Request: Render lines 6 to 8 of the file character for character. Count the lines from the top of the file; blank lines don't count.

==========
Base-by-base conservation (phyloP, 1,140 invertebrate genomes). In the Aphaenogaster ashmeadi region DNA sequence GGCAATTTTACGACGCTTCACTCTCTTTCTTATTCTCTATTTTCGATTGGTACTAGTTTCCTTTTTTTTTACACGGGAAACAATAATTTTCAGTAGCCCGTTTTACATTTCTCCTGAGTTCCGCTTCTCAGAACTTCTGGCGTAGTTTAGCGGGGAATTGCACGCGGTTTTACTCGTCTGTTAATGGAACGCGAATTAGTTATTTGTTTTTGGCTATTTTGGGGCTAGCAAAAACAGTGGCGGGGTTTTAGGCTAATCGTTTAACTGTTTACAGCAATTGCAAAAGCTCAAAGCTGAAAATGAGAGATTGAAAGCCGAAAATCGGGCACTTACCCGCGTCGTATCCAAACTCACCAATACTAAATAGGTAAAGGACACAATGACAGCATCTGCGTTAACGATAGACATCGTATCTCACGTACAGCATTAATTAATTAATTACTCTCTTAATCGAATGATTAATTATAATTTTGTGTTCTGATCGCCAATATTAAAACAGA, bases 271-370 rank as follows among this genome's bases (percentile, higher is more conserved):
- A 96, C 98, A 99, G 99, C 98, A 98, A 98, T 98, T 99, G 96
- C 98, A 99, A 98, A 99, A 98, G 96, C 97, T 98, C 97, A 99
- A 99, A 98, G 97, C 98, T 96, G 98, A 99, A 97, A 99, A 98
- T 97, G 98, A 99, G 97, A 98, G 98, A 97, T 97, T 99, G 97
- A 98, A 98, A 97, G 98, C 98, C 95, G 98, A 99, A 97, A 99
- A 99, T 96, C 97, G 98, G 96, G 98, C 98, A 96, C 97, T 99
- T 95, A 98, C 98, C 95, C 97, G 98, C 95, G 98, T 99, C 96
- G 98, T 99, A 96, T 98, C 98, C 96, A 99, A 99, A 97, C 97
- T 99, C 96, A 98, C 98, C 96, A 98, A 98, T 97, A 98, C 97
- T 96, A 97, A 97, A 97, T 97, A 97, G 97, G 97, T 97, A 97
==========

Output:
- A 98, A 98, A 97, G 98, C 98, C 95, G 98, A 99, A 97, A 99
- A 99, T 96, C 97, G 98, G 96, G 98, C 98, A 96, C 97, T 99
- T 95, A 98, C 98, C 95, C 97, G 98, C 95, G 98, T 99, C 96